United Offers Flight Attendants Up To $100K To Stay Grounded

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United Airlines is about to make the ground far more financially friendly than its skies, at least for some flight attendants. The company came to an agreement with Association of Flight Attendants (AFA) union to offer a buy-out. Depending on years of service, attendants could qualify for one-time lump-sum payments of up to $100,000 to leave the company, according to an announcement by the company.

United has more than 23,000 flight attendants. The company is also recalling all "Flight Attendants who are on voluntary and involuntary furlough," the statement said.

The reduction comes six years after United reduced the size of its airplane fleet and had 2,000 attendants more than it needed, as Time reported. United and Continental merged in 2010, as Reuters reported, but still have not completely integrated.

The reason for the buyout is an attempt to control costs. Of all the major U.S. carriers, United is the only to have lost money in a quarter this year, according to Bloomberg. The first quarter net loss was $609 million, although it had net income of $789 million in the second quarter.

The airline is reportedly looking for at least 2,100 attendants to take the offer over the next two years, as a United spokesperson told AOL Jobs.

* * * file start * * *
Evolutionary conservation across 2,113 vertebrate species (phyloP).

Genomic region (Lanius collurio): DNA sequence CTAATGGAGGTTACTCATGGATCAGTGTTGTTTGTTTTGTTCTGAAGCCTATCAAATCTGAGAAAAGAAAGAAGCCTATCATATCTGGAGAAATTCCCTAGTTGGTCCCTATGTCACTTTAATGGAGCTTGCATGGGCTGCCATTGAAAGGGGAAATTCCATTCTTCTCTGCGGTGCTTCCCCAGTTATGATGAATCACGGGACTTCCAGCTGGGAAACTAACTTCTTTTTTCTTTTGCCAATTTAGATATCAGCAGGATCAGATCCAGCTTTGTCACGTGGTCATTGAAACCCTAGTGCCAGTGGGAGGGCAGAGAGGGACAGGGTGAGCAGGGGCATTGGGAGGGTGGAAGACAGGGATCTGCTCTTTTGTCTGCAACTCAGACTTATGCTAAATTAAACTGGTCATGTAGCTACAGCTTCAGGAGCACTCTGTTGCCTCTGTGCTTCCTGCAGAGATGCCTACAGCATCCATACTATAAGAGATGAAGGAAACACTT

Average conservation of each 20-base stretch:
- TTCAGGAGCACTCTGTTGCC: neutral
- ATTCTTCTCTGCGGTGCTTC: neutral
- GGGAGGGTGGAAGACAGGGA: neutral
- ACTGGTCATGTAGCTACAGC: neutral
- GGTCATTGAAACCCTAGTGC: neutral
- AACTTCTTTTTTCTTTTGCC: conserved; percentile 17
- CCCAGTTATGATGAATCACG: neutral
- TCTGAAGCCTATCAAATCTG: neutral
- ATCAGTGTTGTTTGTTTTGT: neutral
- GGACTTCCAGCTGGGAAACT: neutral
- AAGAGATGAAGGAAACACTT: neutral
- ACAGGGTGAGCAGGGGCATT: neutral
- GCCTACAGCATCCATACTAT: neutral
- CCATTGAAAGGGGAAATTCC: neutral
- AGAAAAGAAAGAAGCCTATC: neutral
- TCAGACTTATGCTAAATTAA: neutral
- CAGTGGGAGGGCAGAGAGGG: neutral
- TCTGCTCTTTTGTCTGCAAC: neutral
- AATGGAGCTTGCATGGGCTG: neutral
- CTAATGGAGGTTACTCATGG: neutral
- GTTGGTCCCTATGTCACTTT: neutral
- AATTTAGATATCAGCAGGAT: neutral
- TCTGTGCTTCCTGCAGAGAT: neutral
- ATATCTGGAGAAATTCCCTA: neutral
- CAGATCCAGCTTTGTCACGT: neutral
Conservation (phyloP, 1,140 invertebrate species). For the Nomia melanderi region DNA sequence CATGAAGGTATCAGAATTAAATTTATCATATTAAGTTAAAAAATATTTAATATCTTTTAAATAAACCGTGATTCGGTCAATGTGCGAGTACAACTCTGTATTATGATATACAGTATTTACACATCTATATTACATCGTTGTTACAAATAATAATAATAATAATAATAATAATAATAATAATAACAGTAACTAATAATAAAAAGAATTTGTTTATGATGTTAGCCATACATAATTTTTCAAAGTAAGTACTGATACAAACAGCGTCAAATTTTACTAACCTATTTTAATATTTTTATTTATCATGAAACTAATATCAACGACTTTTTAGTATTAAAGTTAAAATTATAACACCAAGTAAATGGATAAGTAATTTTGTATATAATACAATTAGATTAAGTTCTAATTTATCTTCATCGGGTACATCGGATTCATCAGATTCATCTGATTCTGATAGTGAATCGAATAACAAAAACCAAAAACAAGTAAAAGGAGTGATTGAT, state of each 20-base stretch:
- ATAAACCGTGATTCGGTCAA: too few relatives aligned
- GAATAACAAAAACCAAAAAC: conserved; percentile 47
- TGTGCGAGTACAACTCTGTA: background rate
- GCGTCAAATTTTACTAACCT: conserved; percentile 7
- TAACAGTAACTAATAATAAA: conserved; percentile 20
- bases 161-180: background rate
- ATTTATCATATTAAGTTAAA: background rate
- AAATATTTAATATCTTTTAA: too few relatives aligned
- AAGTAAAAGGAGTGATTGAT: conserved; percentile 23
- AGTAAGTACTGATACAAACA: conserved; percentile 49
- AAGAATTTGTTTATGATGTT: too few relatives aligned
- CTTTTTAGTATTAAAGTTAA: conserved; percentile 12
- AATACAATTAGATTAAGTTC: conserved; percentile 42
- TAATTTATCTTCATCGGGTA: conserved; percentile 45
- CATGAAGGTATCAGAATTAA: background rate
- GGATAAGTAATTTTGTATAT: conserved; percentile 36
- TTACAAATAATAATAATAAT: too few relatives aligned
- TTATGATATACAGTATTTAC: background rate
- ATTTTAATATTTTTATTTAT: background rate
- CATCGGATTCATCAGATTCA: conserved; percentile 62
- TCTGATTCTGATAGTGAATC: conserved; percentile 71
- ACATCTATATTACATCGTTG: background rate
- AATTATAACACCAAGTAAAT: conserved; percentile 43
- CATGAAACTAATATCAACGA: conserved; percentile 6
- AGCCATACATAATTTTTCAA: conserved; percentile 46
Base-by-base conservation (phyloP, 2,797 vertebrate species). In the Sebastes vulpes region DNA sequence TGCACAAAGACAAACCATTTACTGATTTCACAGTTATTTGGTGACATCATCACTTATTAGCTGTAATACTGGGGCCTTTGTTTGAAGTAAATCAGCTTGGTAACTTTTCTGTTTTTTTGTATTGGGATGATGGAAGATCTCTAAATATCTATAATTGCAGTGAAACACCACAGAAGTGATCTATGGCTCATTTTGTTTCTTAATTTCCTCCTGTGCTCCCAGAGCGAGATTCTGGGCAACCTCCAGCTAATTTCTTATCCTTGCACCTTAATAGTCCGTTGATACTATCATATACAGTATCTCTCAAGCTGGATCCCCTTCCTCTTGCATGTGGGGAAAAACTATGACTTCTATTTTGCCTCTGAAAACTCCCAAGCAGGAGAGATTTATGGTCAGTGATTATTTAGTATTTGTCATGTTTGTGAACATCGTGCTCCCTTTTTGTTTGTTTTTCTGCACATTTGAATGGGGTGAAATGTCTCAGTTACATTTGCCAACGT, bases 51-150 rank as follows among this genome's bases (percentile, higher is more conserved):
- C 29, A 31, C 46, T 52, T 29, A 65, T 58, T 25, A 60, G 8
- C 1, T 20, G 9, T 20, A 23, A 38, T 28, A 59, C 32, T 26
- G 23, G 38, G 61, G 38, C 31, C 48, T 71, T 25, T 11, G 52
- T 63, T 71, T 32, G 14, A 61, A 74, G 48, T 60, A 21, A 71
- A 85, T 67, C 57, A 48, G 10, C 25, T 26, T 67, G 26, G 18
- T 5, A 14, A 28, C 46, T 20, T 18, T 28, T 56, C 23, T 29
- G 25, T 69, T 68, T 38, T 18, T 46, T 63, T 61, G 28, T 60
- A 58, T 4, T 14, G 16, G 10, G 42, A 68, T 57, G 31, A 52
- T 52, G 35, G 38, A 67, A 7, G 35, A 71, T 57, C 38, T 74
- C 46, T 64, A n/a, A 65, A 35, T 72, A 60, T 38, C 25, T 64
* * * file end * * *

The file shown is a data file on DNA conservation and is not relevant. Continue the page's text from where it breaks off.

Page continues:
According to the Associated Press, the buy-out "will help it match staffing to its flight schedule and produce a labor contract with the union." By targeting more senior attendants, the company looks to eliminate higher salary and benefit packages and work with younger, less costly staff.

There are currently 1,450 furloughed attendants, both voluntary and involuntary. The number of involuntary furloughed attendants was 111, according to a July 2014 AFA posting. The union blamed "United's poor operational performance" in part on "a lack of structure within the operation," which could eventually affect "passenger's confidence".

United had planned additional involuntary furloughs of up to 600 attendants, starting in October 2014, according to an AFA post.

The union released a statement that said the program provided "real options" for attendants. "Through our collective work, Flight Attendants will have a unique opportunity to continue moving up the seniority list and furthering their careers while providing the ability to pursue other endeavors to those who choose," the statement read.
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